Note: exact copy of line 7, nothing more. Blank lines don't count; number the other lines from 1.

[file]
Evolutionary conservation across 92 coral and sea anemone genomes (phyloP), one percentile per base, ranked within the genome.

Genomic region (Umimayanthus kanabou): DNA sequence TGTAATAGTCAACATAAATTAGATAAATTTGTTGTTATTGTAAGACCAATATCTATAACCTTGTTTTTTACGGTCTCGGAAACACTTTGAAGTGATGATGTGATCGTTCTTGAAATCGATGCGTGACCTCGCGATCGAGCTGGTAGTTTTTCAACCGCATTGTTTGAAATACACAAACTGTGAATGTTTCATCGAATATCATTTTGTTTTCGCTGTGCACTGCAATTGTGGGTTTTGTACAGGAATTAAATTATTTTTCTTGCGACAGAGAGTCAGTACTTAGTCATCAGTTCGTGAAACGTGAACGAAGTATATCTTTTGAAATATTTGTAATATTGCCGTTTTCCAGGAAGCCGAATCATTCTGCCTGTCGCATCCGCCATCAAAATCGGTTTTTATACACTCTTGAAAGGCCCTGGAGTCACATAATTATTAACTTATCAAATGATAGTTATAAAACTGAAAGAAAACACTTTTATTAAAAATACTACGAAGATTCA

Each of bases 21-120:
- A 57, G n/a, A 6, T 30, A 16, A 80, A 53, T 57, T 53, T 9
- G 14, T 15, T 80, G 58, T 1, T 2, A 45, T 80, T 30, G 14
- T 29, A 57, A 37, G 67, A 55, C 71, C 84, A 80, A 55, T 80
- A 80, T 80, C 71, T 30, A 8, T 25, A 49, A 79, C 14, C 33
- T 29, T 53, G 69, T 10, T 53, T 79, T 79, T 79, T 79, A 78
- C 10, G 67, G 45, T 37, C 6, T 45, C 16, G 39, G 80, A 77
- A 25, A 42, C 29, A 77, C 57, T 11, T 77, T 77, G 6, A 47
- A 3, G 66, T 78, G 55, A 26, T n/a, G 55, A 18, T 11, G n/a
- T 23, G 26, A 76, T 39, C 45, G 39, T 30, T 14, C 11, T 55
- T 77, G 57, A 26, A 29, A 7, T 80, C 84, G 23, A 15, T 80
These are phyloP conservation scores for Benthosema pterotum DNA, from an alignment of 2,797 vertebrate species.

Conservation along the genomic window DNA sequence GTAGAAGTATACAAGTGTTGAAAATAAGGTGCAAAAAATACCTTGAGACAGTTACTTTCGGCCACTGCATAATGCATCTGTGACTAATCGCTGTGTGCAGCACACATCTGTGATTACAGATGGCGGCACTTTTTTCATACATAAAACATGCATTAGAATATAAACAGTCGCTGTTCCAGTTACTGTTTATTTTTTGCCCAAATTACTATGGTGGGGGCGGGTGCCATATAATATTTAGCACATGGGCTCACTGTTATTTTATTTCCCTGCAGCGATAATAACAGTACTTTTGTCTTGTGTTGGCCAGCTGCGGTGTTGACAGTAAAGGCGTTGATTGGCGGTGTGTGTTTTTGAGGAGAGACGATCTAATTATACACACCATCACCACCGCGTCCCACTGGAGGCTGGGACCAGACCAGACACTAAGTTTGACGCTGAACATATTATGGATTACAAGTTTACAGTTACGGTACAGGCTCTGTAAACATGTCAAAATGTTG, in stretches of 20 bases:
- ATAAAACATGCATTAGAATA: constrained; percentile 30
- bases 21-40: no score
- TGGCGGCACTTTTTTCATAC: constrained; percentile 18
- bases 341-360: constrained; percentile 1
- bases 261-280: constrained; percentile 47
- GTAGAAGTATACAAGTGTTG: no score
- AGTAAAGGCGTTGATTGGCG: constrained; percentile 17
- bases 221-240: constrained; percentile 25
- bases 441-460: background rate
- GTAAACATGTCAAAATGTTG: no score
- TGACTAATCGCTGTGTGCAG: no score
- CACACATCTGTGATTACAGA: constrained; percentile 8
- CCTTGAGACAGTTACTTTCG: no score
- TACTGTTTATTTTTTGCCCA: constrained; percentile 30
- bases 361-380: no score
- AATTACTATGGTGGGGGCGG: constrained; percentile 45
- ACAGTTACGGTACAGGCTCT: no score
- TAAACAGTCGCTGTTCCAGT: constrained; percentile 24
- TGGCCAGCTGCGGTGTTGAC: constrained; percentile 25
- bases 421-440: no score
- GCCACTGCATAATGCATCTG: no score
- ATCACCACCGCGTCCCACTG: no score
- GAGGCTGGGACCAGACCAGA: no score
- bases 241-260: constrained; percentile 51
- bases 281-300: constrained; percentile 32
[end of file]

- A 80, T 80, C 71, T 30, A 8, T 25, A 49, A 79, C 14, C 33